Alum’s Paintings Bring Southwest to Mass.

Artist Margaret Jean (Margaret Taylor ’57). Photo by Carol Lollis

Art Person: Margaret Jean—painter

Reprinted with permission from the May 30, 2014, Daily Hampshire Gazette

Though she grew up in Austin, Texas, Margaret Jean recalls that, like a lot of teenagers, she wanted to try living somewhere else once she was on her own. She ended up attending Mount Holyoke College in South Hadley and, after stints living in Montana, New York and Chicago, settled in the Valley in the early 1970s.

But Jean, 78, a painter and woodcut artist who lives in Amherst, was eventually drawn back to her roots. Much as she’d come to love the colors and feel of New England forests, she felt an urge to revisit the open spaces and dramatic landscapes of the American Southwest and capture those features on her canvas.

“I wanted to see that big sky again,” says Jean, whose exhibit, “My Backyard and the Great Spaces of the American Southwest,” is on view through June at the Jewish Community of Amherst. She points to a recent interview with Larry McMurtry in The New York Times in which the noted Texas novelist and screenwriter describes feeling “sky-deprived” when he spends any extended amount of time in forested landscapes.

“That’s exactly how I felt,” Jean says. “And I wanted to see a different set of colors. I really became a bit obsessed with going back there.”

Between 1993 and 2003, Jean traveled once a year to the Southwest to immerse herself in the landscape, taking notes in journals and making sketches and studies in ink or watercolor for later oil paintings. Sometimes she’d use photographs for reference as well — and on occasion she’d even do a watercolor from memory.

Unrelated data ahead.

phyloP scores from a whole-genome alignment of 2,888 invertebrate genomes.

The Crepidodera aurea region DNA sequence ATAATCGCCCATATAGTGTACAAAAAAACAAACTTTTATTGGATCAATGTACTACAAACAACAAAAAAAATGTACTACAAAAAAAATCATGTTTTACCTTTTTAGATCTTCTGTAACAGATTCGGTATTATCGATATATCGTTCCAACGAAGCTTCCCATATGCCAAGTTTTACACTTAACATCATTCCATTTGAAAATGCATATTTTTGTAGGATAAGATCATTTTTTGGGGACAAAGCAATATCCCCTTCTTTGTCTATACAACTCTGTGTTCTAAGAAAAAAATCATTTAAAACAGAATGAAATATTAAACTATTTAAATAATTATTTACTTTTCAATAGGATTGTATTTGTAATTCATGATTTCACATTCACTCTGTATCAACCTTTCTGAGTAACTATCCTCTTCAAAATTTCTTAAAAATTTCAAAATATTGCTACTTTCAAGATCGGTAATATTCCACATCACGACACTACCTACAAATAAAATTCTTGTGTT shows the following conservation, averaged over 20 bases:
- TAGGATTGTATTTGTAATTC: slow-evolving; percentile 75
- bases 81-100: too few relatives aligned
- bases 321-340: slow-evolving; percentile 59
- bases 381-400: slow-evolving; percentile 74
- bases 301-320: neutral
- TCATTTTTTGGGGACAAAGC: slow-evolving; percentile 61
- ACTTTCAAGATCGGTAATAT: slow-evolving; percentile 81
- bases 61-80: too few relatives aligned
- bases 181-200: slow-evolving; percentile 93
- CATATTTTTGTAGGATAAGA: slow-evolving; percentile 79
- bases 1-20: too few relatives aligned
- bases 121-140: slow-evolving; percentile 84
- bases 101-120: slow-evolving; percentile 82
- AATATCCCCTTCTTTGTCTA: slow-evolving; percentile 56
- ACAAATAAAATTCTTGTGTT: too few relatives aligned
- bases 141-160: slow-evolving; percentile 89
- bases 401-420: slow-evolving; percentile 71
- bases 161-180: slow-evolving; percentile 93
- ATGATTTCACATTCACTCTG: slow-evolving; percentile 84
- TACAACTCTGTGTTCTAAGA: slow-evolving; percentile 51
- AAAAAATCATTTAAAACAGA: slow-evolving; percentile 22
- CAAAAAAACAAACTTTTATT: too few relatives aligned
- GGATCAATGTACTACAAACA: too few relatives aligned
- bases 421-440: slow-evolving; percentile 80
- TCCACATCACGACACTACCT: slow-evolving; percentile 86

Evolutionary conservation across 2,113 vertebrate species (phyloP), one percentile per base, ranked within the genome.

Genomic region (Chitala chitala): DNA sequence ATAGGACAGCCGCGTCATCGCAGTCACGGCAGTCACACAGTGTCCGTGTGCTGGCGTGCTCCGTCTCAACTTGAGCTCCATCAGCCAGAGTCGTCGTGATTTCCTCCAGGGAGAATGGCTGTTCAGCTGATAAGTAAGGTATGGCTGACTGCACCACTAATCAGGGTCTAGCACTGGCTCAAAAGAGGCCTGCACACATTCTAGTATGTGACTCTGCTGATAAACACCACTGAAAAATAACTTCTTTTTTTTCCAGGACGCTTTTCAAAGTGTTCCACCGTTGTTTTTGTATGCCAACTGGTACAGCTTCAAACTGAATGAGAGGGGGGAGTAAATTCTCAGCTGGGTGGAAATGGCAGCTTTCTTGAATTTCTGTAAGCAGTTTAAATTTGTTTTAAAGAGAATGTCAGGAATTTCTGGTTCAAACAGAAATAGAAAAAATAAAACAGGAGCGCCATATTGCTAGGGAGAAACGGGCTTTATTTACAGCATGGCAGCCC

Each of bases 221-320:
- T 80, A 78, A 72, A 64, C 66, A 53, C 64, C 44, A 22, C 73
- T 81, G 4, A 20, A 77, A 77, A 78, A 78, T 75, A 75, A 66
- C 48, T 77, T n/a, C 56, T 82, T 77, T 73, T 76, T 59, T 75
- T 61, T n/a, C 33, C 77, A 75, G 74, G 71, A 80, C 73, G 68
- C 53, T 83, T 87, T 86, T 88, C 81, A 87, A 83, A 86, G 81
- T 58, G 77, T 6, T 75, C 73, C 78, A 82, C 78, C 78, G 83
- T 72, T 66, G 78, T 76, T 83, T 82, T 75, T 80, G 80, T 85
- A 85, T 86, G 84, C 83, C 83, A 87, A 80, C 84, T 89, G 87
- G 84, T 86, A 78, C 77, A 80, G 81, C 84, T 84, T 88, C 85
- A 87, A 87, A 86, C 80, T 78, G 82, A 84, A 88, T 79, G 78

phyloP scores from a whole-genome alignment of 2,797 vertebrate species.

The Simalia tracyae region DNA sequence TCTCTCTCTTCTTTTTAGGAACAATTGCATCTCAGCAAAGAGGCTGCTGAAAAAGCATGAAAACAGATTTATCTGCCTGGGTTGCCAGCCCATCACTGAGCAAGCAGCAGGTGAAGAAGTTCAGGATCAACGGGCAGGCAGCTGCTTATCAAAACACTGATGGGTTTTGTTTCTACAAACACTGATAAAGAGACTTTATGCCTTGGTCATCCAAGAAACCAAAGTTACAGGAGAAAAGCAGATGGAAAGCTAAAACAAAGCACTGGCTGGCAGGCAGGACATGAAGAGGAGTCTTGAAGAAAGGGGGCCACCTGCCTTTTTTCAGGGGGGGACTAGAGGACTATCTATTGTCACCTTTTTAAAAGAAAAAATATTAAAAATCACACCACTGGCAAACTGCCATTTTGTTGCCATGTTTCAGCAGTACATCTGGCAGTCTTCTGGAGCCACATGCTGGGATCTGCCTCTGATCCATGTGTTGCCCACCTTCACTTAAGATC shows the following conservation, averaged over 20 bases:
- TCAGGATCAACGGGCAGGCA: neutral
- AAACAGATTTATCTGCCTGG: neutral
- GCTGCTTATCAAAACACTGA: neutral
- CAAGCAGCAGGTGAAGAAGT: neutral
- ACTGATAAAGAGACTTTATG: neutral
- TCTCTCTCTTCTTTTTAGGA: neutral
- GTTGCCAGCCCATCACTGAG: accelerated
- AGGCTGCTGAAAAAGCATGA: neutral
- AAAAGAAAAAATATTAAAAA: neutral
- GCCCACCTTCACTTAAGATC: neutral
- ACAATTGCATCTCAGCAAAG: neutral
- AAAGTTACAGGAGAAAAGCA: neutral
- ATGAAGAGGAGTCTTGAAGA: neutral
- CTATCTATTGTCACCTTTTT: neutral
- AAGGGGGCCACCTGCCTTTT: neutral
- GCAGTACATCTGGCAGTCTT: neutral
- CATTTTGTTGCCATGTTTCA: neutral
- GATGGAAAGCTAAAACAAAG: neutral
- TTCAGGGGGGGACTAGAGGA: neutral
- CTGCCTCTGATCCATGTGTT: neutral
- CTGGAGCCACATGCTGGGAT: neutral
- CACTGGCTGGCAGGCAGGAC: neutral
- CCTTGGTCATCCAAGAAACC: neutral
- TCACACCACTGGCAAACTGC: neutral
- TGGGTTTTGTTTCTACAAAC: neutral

From the red-rock canyons of southern Utah, to the Grand Canyon and Painted Desert of Arizona, to the rugged country of Big Bend National Park in Texas, she looked for places that offered depth in both land and sky.

“San Juan River Canyon,” for instance, captures that southern Utah river in its deep canyon, winding past layered goosenecks of eroded sedimentary rock. The top third of the painting, though, is dominated by a distant line of cliffs and a hazy sky that seems to stretch into infinity.

The desert can be harsh, but Jean brings a bit of modernism and abstraction to her landscapes, softening the edges and making it a beautiful, inviting place. Her warm colors also lend to that feeling. On the other hand, her work can be focused on the sky itself, with storm clouds sometimes reaching epic proportions above a mesa or plateau.

“Sometimes when I was making a sketch or doing a watercolor of something I wanted to paint, I would think, ‘How am I going to capture all that sky?’ ” she says. “It was a matter of framing [the painting] in the right way, and I devoted a lot of thought to how I would do that.”

Her JCA exhibit includes sketches, watercolors and field notes so that viewers can understand the processes that went into creating her large oil canvasses. The show also pays homage to Jean’s adopted Amherst home, with paintings of spare winter trees and their shadows on snow, which she made by looking out her windows.

That said, the Southwest remains one of her favorite subjects, both to visit and to recreate with her art. “It’s a magical place,” she says.

— By Steve Pfarrer. Photos by Carol Lollis